Like U.S. 1, but Dustier

The Silk Road is remembered as the Route 66 of antiquity. Its 4,000 miles of windblown trails interwove the East and the Middle East with the West. Slaves, spices and, most especially, silk went back and forth, and the exchanges gave rise to cosmopolitanism, and even a pocket of Greco-Buddhist culture. The Silk Road was, arguably, the first stage in globalization; the next stage was the sea lanes.

On the Silk Road and High Seas: Chinese Ceramics, Culture and Commerce at the Norton Museum of Art is exhibiting precious, now-priceless artifacts from the Silk Road, with a focus on cultural hybridity. So a blue fish vase from the Ming Dynasty has bronze curlicues fashioned in a French style. The fine china is exquisite -- one doubts that anything like it could be made in this age.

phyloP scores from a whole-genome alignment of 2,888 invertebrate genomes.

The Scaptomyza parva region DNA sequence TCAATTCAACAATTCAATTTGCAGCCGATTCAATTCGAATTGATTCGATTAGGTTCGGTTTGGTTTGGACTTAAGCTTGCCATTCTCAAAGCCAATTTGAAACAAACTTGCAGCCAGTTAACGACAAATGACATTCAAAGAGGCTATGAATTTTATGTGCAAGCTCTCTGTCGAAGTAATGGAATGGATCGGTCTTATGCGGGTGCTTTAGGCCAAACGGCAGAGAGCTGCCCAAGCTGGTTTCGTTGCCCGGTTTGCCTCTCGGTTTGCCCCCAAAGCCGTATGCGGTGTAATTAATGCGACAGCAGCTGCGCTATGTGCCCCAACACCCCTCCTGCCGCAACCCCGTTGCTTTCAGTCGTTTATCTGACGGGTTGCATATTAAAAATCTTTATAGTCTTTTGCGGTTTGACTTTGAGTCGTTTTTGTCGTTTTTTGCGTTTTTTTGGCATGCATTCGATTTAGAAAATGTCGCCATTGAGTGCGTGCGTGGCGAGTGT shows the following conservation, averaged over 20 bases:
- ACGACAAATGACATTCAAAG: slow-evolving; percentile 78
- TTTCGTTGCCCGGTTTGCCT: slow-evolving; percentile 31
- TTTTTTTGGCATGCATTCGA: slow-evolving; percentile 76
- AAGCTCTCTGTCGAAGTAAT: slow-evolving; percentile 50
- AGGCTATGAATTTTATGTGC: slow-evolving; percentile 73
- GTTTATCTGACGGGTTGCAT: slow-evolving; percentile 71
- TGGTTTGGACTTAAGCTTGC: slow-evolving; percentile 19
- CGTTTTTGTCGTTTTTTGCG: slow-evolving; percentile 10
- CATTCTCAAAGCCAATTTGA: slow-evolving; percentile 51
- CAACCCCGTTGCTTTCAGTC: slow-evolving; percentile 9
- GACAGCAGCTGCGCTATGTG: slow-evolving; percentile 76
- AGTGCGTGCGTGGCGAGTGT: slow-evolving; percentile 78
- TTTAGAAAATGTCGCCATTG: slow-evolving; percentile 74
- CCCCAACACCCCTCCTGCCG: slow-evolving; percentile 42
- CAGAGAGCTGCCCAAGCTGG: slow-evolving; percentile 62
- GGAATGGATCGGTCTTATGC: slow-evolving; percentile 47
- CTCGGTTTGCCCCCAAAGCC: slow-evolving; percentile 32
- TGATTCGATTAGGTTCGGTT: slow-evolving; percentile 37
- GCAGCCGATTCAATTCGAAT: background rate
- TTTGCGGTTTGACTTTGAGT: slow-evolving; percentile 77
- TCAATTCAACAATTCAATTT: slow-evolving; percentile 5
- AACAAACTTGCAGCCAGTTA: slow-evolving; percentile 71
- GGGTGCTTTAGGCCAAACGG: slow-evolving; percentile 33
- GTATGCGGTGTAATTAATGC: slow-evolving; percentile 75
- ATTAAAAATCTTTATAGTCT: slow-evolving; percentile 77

The exhibit runs September 21 - November 21, 2010 at the Norton Museum of Art (1451 South Olive Avnue, West Palm Beach), which is open from Tuesday - Saturday, 10 a.m. to 5 p.m.; Sunday, 1 p.m. - 5 p.m. (Second Thursday of each month: 10 a.m. - 9 p.m.) Admission costs $12 or less. For more info, call (561) 832-5196, or visit
Tuesdays-Sundays, 10 a.m.; Sundays, 1 p.m. Starts: Sept. 2. Continues through Nov. 21, 2010

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Penn Bullock